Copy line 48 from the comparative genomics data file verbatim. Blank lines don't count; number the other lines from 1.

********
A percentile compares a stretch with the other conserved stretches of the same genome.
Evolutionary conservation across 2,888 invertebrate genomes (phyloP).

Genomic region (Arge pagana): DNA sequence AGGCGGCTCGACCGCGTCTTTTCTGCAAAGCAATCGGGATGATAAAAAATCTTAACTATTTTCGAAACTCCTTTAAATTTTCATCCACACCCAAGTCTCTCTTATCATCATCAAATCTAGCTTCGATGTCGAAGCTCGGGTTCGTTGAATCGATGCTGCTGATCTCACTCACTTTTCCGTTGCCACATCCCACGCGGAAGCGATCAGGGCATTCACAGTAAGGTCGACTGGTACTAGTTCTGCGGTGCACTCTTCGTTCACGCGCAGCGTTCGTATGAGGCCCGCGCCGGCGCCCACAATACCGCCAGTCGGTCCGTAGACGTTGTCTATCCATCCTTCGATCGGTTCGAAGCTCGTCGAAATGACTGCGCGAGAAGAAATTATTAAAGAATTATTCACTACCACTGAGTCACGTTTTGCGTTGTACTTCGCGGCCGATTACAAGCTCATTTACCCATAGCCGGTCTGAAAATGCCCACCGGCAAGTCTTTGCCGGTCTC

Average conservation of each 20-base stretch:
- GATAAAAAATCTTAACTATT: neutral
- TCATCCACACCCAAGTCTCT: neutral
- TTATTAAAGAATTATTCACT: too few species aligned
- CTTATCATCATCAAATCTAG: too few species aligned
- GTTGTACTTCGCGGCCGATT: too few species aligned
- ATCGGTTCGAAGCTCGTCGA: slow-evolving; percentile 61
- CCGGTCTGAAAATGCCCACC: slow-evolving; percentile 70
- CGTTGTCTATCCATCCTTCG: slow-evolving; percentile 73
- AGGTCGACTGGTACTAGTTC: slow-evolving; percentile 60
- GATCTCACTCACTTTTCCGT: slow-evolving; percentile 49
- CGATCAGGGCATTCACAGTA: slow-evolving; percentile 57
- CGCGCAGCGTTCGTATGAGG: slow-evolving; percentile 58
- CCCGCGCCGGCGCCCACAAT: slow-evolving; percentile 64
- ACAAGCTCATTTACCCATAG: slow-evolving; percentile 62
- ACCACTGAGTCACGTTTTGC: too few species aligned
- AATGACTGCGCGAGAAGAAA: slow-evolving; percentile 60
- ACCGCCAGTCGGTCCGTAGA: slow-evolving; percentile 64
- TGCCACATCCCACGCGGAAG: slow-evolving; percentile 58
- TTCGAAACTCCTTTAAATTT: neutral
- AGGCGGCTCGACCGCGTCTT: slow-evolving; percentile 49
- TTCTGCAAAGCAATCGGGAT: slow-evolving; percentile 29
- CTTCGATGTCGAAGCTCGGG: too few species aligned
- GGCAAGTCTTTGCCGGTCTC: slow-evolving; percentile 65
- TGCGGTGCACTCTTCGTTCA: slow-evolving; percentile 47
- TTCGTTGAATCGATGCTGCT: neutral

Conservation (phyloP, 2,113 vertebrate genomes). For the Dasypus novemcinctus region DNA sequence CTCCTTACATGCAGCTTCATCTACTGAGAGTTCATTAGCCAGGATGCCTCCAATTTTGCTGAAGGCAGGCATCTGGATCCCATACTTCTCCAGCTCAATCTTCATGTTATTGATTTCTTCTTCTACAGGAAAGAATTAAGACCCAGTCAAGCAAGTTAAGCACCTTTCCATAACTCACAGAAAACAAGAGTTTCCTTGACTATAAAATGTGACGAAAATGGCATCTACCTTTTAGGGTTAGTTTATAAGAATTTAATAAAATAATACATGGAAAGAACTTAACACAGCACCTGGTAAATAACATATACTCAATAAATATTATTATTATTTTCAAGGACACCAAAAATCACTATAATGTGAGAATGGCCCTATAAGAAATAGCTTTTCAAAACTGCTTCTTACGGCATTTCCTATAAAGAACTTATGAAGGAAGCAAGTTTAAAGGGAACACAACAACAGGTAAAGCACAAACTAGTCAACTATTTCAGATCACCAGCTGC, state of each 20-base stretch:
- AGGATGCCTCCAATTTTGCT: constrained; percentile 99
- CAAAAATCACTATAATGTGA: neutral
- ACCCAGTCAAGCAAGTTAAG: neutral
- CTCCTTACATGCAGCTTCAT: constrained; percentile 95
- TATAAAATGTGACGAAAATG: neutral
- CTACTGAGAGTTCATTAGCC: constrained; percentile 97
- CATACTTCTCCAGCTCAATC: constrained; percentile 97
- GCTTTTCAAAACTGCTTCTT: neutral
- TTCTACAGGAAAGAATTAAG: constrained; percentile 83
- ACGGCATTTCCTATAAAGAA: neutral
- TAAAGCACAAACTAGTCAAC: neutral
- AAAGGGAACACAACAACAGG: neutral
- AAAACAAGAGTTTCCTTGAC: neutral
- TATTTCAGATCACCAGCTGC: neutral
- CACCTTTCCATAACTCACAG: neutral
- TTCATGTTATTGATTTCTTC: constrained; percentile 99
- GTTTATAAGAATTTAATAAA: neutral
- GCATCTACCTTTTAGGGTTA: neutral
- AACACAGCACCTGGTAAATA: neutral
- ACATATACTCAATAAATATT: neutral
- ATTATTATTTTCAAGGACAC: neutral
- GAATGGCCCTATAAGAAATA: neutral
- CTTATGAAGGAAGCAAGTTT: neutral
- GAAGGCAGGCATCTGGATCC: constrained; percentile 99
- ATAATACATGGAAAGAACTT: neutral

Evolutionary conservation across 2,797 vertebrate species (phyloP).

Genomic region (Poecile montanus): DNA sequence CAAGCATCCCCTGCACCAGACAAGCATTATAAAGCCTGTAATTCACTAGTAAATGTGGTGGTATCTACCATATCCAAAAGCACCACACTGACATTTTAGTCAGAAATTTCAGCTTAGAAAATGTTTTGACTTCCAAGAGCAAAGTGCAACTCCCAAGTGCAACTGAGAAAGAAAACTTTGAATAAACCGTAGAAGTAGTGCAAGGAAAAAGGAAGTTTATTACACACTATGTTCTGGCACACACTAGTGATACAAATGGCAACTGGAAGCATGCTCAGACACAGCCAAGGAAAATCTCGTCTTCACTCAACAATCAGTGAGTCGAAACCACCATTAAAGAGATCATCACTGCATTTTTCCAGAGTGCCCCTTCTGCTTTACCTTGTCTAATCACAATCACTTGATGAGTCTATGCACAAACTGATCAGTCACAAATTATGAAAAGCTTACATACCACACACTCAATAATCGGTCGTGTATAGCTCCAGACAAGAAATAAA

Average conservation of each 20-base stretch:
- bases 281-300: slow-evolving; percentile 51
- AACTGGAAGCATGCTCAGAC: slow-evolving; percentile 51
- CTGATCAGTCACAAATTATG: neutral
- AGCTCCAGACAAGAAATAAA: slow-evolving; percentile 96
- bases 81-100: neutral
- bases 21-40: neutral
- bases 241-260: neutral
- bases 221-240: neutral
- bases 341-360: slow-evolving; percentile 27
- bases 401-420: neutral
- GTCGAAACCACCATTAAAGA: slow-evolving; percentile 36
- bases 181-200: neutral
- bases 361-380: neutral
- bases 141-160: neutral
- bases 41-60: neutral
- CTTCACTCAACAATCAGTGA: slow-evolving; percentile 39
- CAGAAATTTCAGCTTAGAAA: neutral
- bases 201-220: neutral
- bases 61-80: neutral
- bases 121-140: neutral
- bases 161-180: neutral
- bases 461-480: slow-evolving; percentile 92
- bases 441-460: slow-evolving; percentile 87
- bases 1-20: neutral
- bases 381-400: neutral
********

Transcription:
- GCATCTACCTTTTAGGGTTA: neutral